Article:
Deciding how much car insurance to buy depends factors such as your budget and desire for good insurance. Each state sets a minimum car insurance amount you must have, and you may want to purchase additional insurance to cover you on all fronts.

Recommended auto insurance coverage

Liability: Liability car insurance covers the medical expenses and property damage for others if you cause an accident. It is often written as three numbers that correlate with:

  • Bodily injury per person
  • Bodily injury per accident
  • Property damage per accident

If you purchase 25/50/10 in liability car insurance, you have $25,000 in bodily injury per person, $50,000 in bodily injury per accident, and $10,000 for property damage. State law determines how much liability coverage you need to buy. From there, you can purchase an additional amount of insurance coverage.

Compare: Cheap car insurance

How much insurance is right for you?

Car insurance coverage amount Who is it good for?
Your state's minimum required insurance
  • Individuals on a tight budget
Liability limits of 100/300/50
  • Drivers who want good coverage, and those with middle-income earnings and adequate savings
Liability limits of 250/500/100
  • Drivers who want excellent coverage and those with high earnings and a lot of assets
Collision and comprehensive coverage
  • Drivers with a car loan or lease
  • Those who live in areas with high rates of car theft, vandalism or severe weather
  • Drivers who want insurance to pay for damage to their own car if they cause an accident

Collision insurance: After an accident with another car, collision insurance pays for the repair or replacement of your vehicle.

Comprehensive insurance: This covers car theft and the repair or replacement of your car if the damage is caused by weather, fire, flood, natural disasters, explosion, vandalism, animal damage or falling objects. This is recommended insurance if you live in an area where bad weather such as hail or tornadoes are common.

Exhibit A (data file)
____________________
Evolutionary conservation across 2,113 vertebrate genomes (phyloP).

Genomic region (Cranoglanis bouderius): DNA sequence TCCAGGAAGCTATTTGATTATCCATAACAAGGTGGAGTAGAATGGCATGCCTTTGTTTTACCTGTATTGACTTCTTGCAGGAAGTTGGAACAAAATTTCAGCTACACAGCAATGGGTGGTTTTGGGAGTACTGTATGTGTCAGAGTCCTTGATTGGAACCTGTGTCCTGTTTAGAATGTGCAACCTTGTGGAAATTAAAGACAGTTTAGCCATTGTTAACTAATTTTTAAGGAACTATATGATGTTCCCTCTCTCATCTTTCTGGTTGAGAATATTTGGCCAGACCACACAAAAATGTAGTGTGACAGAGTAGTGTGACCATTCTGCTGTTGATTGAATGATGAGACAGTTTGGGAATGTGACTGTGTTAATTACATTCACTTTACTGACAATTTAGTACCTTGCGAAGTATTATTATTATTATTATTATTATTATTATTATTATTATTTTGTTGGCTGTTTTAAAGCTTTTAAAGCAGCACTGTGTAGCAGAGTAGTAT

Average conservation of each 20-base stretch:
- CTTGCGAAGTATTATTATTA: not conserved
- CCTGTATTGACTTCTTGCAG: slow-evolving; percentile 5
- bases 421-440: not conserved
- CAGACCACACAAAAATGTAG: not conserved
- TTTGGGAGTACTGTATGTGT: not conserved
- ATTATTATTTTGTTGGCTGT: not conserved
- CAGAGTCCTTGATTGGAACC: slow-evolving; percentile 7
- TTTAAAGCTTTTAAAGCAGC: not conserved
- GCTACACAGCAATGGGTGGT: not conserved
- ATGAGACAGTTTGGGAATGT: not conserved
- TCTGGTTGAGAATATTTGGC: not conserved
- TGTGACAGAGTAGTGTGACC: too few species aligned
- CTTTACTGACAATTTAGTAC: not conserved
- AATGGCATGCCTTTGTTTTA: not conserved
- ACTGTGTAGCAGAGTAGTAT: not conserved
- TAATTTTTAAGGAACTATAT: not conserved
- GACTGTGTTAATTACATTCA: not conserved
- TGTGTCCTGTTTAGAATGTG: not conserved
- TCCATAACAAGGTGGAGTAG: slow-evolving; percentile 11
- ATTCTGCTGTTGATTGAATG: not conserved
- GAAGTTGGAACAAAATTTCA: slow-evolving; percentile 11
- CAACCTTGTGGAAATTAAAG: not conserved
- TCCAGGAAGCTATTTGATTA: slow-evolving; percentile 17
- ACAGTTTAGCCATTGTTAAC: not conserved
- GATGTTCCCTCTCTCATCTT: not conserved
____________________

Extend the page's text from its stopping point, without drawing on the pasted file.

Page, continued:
Personal injury protection (PIP): Covers the medical expenses of you and your passengers no matter who caused the accident.

Uninsured motorist coverage (UM): Pays for your medical bills if you are hit by someone driving without insurance or without enough insurance. In some states uninsured motorist insurance is also available for car damage, a type known as uninsured motorist property damage coverage.

Which car insurance types are not necessary?

The best car insurance coverage to have is not necessarily the most amount of coverage possible. Certain kinds of typical insurance coverage are redundant with others.

Uninsured motorist coverage, PIP and MedPay

  • Redundant to: Your health insurance
  • Things to consider: All these coverage types pay for medical bills. You may want to consider UM, PIP or MedPay if you have a health plan with high deductibles and coinsurance. Also, UM, PIP and MedPay can pay for pain and suffering and other expenses that your health plan does not. Some states require UM and/or PIP.

More: State minimum car insurance coverage map

Uninsured motorist property damage (UMPD) coverage

  • Redundant to: Collision coverage
  • Things to consider: Both types pay for damage to your car. UMPD pays out only if an uninsured or underinsured driver crashes into you. The advantage to UMPD is that it typically has a lower deductible than collision coverage.

Your car insurance needs

With these factors in mind, how much car insurance do you need? Purchase what you can afford. One of the worst things to do is allow a policy to lapse because you can't afford to keep up with the payments. If you can't afford full coverage car insurance, the best auto insurance coverage for you may be a bare-bones policy.

Driving without car insurance can lead to fines and license suspension.